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OLHJ is our flagship journal. Establishing it led to a wider experiment in open-access publishing, and the formation of OLH as a publisher.

As a publisher, having our own interdisciplinary journal means we can showcase best practice. OLHJ was inspired by experiments with open access in the sciences around the turn of the millennium, which we adapted to suit humanities scholarship. The journal offers a home for curated Special Collections of articles that form a cohesive body of research.


OLHJ was inspired by experiments in digital publishing in the early 2000s. Building on the open-source movement, scientists innovated open research practices as well as crafting new infrastructures to make them possible. Megajournals like PLOS ONE aimed to accelerate article publication, trial new forms of peer review, and provide coverage of a broad range of subject areas.

Back in 2013, we asked whether these publishing innovations could be adapted to humanities scholarship. OLHJ is an evolution of some of these concepts, including rolling publication models and expanded disciplinary boundaries in favour of a broad readership. It took us two years in dialogue with scholars, editors, publishers, funding agencies, and software engineers to determine the best way forwards. We facilitated public discussions to find the right balance between preserving traditional humanities practices of editing and curatorship alongside innovative digital publishing methods.

Scholars agreed that a sciences model required careful consideration to support the disciplinary integrity of humanities fields. Using OLHJ as an example of best practice, we've worked hard to meet the needs and expectations of the humanities community by publishing rigorously peer-reviewed articles within field-specific, curated collections.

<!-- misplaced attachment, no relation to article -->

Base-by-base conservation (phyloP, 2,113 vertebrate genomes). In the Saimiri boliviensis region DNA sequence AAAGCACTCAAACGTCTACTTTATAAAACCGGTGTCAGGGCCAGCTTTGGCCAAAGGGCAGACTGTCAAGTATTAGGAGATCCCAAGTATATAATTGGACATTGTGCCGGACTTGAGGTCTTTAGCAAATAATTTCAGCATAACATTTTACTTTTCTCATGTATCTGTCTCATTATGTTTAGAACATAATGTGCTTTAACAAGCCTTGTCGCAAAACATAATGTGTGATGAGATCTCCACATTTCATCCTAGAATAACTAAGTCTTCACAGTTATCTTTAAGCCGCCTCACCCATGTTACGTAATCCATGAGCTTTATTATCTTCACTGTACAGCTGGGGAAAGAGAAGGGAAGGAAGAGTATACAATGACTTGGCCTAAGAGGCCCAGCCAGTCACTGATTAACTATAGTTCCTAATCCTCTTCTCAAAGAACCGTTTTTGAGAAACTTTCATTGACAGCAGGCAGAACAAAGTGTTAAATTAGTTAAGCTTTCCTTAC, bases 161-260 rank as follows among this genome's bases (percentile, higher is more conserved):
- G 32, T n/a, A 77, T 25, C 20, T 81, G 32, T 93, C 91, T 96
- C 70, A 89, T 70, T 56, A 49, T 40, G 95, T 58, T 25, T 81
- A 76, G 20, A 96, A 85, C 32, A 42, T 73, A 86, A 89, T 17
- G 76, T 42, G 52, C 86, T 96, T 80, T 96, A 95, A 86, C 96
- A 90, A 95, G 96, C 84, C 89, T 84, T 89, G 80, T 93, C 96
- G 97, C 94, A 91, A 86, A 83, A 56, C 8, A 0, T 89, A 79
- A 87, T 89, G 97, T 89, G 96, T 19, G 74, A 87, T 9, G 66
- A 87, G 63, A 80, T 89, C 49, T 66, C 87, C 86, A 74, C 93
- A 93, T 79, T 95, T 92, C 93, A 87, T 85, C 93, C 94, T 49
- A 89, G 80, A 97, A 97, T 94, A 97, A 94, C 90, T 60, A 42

Most important of all, OLHJ articles are available to anyone with an internet connection — without restriction, and with no author or reader fees.

OLHJ represents quality and best practice in open-access publishing, while providing a home for academic-led and community-owned humanities scholarship.


  • Academic-led, with each member of our publishing team a qualified academic with a PhD in the humanities
  • Rigorous double-anonymous peer review by at least two reviewers
  • Publications that are REF-admissable
  • Articles that are professionally copyedited and typeset, with downloadable web and PDF versions

Best Practice

  • Diamond open access with an award-winning publisher
  • Robust publisher policies, adhering to COPE standards
  • Comprehensive archiving and indexing for maximum accessibility and digital preservation
  • Timely publication, with each article published as soon as it has passed review
  • A unique DOI for each article


  • Represents a revolution in academic publishing, made possible by the support of over 300 libraries and institutions who financially back our model
  • Full support documentation and tailored training to help our community of authors and editors
  • Mechanisms for gathering editor and author feedback to improve our open-source submissions platform
  • No article processing charges for authors, or fees for readers
  • Open-access publication under a Creative Commons CC-BY 4.0 licence for maximum visibility
“I really enjoyed working with the OLH, and thought their work was excellent: just the right amount of editing and always fast, and always patient as we tried to navigate the workflow. I’ve worked with a lot of publishers and journals by now, and that was the smoothest, friendliest and best-value experience I’ve had in the last 15 years. I hope to work with them again in the future.”